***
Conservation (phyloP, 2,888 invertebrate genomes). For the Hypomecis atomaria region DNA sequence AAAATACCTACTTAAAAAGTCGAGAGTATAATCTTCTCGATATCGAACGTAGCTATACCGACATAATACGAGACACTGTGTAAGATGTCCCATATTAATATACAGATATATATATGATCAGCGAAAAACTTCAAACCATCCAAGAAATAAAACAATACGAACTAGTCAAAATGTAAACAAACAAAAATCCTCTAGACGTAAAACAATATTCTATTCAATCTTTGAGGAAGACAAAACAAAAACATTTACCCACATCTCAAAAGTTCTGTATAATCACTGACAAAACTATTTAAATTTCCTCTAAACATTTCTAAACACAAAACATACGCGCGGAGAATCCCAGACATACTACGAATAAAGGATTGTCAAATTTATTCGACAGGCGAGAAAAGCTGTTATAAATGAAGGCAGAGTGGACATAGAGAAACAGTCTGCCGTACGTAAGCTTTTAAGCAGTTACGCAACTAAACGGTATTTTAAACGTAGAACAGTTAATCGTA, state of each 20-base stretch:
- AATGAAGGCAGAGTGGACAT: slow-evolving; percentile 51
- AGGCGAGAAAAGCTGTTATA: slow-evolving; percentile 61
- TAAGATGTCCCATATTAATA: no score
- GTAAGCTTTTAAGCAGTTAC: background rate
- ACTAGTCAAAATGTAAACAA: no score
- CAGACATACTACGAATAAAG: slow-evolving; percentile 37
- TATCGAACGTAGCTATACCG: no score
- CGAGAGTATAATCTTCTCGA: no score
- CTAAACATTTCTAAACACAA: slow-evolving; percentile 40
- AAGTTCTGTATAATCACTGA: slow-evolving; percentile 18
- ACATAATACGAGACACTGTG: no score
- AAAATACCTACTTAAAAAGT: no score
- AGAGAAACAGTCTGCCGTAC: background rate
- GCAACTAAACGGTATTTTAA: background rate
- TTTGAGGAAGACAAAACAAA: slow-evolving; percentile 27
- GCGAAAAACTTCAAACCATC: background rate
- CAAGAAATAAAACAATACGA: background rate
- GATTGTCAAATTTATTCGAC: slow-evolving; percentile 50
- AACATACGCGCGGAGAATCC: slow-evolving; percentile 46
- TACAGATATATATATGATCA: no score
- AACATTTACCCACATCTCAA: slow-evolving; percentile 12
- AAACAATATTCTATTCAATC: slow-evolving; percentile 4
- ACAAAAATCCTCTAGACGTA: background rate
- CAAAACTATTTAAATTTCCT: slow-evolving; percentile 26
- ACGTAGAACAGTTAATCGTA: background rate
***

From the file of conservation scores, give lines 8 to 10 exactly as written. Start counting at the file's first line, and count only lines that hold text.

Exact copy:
- TATCGAACGTAGCTATACCG: no score
- CGAGAGTATAATCTTCTCGA: no score
- CTAAACATTTCTAAACACAA: slow-evolving; percentile 40